1. config/packages/*
  2. config/packages/dev/*
  3. config/services.yaml
  4. config/services_dev.yaml

Therefore, the configuration files of the default Symfony applications follow this structure:

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your-project/
├─ config/
│  ├─ packages/
│  │  ├─ dev/
│  │  │  ├─ framework.yaml
│  │  │  └─ ...
│  │  ├─ prod/
│  │  │  └─ ...
│  │  ├─ test/
│  │  │  └─ ...
│  │  ├─ framework.yaml
│  │  └─ ...
│  ├─ services.yaml
│  └─ services_dev.yaml
├─ ...

This default structure was chosen for its simplicity — one file per package and environment. But as any other Symfony feature, you can customize it to better suit your needs.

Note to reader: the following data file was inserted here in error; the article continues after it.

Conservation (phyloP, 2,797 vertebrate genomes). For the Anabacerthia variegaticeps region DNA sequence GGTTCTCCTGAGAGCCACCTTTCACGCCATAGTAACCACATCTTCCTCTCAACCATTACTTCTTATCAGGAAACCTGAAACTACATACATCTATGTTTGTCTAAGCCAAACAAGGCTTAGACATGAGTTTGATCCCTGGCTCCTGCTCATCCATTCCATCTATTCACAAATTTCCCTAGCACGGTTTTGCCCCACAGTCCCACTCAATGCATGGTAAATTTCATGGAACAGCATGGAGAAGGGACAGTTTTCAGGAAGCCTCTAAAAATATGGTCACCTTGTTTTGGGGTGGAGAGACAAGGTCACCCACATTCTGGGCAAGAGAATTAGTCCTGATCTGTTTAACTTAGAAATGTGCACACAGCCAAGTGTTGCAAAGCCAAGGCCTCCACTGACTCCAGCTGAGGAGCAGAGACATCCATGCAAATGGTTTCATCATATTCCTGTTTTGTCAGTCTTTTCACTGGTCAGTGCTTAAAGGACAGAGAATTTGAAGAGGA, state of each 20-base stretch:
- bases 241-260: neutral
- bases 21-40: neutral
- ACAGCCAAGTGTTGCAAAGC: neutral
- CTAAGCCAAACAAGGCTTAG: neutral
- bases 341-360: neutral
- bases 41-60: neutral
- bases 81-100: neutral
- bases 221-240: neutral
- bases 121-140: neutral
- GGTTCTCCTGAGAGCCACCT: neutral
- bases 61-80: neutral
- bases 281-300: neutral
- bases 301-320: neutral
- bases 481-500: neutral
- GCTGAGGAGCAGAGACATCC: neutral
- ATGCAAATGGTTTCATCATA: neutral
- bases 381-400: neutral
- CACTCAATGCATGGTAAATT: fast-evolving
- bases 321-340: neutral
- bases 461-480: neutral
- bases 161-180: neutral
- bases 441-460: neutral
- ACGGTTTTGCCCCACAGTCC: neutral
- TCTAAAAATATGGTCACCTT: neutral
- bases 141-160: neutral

Advanced Techniques

Symfony loads configuration files using the Config component, which provides some advanced features.

Mix and Match Configuration Formats

Configuration files can import files defined with any other built-in configuration format (.yaml or .yml, .xml, .php, .ini):

  • YAML
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    # config/services.yaml
    imports:
        - { resource: 'my_config_file.xml' }
        - { resource: 'legacy.php' }
    
    # ...
    
  • XML
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    <!-- config/services.xml -->
    <?xml version="1.0" encoding="UTF-8" ?>
    <container xmlns="http://symfony.com/schema/dic/services"
        xmlns:xsi="http://www.w3.org/2001/XMLSchema-instance"
        xsi:schemaLocation="http://symfony.com/schema/dic/services